December 15, 2017
We want the books house!
by Grace Larkin
Huge concrete slabs make “The Books House” in Sydney, Australia look like a stack of books on a “table” of sandstone. The private home, which was recently described (and photographed!) at designboom, is the creation of Luigi Rosselli, an Italian architect based in Sydney. Inspired by Chinese building culture, the architect designed the home after reading The Importance of Living by prominent mid-century author Lin Yutang. It’s three stories tall and overlooks Sydney Harbor. The occupants are a husband and wife, a calligrapher and businesswoman. The project website describes the building’s conception: “A Calligrapher handed three books to his wife, she placed them in a random stack on the table… ‘We want The Books House.’”
The bookish inspiration for the house also connects to the shelves and ledges of sandstone that occur naturally around Sydney. Concrete slabs—the “books”—sit on top of a huge, monolithic sandstone platform, and many of the rooms have views of the sandstone rock cliff by the pool. Plus, there’s a small cove carved into the rock face, which the architect calls “perfect for meditation and longing for a Buddha” — but clearly, in a house inspired by books, a rock cove is actually a spot for uninterrupted reading.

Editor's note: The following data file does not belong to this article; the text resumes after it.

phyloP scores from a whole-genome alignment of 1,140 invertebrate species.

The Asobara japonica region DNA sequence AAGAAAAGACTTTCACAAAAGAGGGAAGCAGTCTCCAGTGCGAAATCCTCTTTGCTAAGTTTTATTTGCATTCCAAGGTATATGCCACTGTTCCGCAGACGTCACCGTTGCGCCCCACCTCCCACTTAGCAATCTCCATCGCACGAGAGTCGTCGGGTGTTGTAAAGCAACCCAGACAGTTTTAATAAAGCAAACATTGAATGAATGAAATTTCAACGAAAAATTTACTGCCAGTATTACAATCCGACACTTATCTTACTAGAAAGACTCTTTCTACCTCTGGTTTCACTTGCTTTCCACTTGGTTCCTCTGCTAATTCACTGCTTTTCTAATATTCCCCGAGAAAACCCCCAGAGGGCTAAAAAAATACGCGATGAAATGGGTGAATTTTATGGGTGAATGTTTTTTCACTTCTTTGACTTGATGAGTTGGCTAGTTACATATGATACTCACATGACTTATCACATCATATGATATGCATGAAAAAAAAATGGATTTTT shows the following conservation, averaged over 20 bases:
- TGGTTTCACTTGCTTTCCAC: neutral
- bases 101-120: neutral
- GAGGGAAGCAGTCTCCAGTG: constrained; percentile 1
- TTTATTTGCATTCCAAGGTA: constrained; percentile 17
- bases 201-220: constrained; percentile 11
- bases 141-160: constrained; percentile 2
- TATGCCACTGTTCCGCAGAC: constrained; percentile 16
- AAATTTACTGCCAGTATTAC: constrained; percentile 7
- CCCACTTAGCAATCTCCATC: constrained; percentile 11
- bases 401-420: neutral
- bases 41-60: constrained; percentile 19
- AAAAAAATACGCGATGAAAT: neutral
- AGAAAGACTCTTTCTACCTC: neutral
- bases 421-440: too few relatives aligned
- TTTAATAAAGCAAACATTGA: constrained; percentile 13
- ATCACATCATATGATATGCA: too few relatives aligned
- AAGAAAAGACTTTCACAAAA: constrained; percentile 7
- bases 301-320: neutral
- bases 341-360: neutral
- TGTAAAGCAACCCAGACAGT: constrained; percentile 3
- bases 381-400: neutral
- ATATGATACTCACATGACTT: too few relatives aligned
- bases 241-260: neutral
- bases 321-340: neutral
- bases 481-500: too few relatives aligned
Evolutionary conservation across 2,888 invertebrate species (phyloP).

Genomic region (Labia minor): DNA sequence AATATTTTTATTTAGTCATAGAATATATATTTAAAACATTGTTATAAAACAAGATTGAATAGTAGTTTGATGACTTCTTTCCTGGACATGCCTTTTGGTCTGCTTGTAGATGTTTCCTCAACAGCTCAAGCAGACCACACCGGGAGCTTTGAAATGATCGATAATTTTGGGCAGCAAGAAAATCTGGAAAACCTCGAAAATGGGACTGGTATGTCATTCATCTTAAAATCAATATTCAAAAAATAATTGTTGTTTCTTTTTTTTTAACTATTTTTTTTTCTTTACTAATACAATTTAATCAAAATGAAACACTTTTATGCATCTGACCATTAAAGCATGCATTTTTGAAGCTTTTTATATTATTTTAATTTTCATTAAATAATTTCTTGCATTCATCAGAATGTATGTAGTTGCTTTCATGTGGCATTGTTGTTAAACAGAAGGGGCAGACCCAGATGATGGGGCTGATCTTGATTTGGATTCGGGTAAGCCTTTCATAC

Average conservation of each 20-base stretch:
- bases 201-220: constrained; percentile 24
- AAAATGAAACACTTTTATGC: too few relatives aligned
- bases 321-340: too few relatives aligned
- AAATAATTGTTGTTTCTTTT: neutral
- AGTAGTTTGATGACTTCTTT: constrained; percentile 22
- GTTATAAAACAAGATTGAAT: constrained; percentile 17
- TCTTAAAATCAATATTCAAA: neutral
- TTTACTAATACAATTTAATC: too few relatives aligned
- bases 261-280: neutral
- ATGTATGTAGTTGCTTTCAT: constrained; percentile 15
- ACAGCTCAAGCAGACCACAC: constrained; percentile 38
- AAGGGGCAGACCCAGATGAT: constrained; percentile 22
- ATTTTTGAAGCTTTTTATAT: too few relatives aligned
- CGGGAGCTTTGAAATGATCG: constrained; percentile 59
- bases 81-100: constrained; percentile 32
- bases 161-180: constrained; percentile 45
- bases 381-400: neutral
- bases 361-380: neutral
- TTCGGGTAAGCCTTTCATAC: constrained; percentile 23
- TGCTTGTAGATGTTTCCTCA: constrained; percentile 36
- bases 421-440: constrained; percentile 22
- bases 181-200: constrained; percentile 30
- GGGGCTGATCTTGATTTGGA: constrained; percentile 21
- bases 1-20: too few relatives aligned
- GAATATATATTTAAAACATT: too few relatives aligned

The bedroom balcony provides a beautiful, expansive view of Sydney Harbor. There is a “Dragon” path that curves up a hill to the entrance of the house. “If ascending is addictive,” as the architect puts it, there’s a minimalist brass staircase that leads from the living room to the roof, which Rosselli calls “a solar machine with PV panels, solar hot water units and solar pool heating.”
Something we all dream of, a moveable bookshelf that operates like a hidden passageway, serves as the entrance to the calligrapher’s study. According to the architect, “The Roman Emperor Hadrian had his study built with a moat circling it that he used to swim around. Our Calligrapher has his study levitating over the pool to keep his ink running.” This seems logical.
As Gaston Bachelard writes in The Poetics of Space, “The house shelters day-dreaming, the house protects the dreamer, the house allows one to dream in peace.” Hopefully this book house will allow for peaceful dreaming and reading. Indeed, we, too, want the Books House.
Grace Larkin is an intern at Melville House.